“It is a world that is hard for me to talk about because, personally, I try to ignore all of that stuff.
“It’s my choice, to do that. I don’t have twitter or anything like that because in my world, it can come in at you as well.
“So, in my world, I regulate it, and don’t have it.
“Don’t need it.
“At the same time, of course, I appreciate the impact a negative message can have on my players.
“That you can have a player perhaps coming back after a win, who can be suddenly brought right down.”
If Rodgers can’t control what people write in cyberspace, what he can do is set parameters for his players within their working environment.
“I would never say to a player: ‘Don’t use it, don’t go near it’. But I’ve decided where we have it here and where we limit it,” he said.
“Outside of the changing rooms, players don’t use their phones. They are not walking about on them.
“And when you are having a meal, you’re talking, you’re not on your phone.
“They get fined if they use them outside of their room, and outside of the changing-rooms.
“When we are on the bus, okay, they can be on their phones – but they have to be on silent.
“So we are not having them ringing and all that noise.
“We are strict in terms of how it works.
“I understand you need it and it is there, but we limit it.
“It’s a bit old school, but the boys actually enjoy it because they know when they come out of the changing-room, that’s it.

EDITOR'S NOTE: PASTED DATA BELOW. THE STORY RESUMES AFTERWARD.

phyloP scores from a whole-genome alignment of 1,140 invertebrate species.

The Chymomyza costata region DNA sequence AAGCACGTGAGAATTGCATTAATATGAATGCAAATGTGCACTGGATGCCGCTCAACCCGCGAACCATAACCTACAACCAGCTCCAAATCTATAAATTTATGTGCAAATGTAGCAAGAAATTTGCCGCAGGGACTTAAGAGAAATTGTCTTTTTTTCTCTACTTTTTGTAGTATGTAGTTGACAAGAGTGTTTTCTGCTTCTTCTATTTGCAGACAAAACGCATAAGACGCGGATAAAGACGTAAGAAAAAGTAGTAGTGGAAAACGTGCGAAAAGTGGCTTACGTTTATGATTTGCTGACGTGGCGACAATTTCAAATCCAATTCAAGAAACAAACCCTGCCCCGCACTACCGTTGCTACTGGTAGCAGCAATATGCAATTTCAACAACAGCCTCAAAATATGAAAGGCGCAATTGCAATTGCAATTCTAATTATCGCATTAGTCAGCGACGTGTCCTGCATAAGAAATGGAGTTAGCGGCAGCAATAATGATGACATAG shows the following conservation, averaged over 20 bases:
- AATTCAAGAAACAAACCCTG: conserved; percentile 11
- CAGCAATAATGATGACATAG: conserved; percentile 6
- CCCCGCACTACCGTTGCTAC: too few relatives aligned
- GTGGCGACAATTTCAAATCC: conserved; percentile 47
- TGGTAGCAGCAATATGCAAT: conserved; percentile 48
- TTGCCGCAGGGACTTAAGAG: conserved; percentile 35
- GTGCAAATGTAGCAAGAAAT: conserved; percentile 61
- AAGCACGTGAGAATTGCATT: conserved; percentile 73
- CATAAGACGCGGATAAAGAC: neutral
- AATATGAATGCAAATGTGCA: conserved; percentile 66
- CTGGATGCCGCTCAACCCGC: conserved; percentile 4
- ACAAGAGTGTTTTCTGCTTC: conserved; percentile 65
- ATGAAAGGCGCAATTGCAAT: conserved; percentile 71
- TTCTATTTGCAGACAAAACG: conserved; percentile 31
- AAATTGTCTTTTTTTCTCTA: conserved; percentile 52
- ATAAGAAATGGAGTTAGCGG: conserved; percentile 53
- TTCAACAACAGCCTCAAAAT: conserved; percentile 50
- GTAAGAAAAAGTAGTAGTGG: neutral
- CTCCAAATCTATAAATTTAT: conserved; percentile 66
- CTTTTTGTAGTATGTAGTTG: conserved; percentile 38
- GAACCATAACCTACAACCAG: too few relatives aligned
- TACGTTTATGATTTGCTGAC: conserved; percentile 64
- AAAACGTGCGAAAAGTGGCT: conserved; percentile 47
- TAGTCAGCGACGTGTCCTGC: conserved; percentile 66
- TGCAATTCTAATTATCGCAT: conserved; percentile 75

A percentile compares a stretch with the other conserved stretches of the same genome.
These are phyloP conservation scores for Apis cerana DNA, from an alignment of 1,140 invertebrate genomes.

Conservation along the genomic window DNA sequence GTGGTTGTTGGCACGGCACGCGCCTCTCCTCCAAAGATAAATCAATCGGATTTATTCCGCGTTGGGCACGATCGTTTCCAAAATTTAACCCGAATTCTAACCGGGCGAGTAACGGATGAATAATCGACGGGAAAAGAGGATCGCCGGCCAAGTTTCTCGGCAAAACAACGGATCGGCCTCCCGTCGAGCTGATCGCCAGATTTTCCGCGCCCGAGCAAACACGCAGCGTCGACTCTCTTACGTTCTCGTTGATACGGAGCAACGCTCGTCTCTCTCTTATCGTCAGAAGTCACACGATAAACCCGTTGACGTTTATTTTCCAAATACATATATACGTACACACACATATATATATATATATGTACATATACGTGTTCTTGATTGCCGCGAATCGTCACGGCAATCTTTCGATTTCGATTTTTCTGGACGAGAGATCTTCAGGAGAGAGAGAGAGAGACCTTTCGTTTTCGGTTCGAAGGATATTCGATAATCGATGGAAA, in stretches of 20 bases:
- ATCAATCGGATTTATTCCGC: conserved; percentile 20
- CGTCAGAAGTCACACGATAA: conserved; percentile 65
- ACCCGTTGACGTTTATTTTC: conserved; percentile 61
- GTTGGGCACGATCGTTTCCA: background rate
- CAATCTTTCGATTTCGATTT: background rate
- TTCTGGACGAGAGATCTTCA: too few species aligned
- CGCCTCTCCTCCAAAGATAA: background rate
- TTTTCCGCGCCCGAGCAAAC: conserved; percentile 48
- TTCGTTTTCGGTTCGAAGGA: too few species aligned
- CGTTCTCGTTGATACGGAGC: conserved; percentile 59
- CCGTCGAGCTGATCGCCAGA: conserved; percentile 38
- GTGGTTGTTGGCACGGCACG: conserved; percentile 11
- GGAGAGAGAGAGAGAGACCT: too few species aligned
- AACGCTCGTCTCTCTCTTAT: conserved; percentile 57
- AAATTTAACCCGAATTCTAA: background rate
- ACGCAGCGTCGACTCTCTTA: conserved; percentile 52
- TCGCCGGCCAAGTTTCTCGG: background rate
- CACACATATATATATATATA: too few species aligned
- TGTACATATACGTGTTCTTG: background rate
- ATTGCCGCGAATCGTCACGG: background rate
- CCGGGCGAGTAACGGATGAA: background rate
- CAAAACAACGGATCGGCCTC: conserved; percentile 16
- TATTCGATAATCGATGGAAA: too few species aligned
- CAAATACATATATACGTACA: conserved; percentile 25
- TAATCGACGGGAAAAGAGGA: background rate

“They are talking to one another.”
None of Rodgers’ players should be struggling for topics of conversation right now.
Thanks to the success over Rosenborg in midweek, the dream of a Champions League group place remains open, with all the exotic possibilities it throws up of opportunities to test themselves against the world’s elite stars.
One adventure which definitely lies ahead on that front is a trip to Astana, the stunning capital of Kazakhstan, in the second leg of the Champions League play-off.
Domestically, meanwhile, the Treble goes on the line when Kilmarnock visit Celtic Park on Tuesday in the BetFred Cup.
“We are ready, we are ready,” said Rodgers repeating his message for emphasis.
“When we came back for pre-season, and when we were away in Austria, we talked a lot about the pitfalls, and talked about the traps of this season.
“I really feel that now we are back in our rhythm, the players are really focussed, and we have set new targets, some more for this season.
“And, again, the focus of the players has been absolutely brilliant.
“Two more trophies start for us, tomorrow in the league and Tuesday in the League Cup. We are out to win the cup again. It’s great. This is what we want, so we are ready for it for this season.
“When we are out of work or retired, we can look back on the successes of last year. For now, there are fresh challenges to be met.”
Challenges such as the Double Treble?
Despite last season’s Invincibles, Rodgers refuses to look too far ahead.
He limited his response to: “There you go. We will speak in December.”
Given Rodgers’ record so far, it would take a brave man to bet – or even tweet – against it.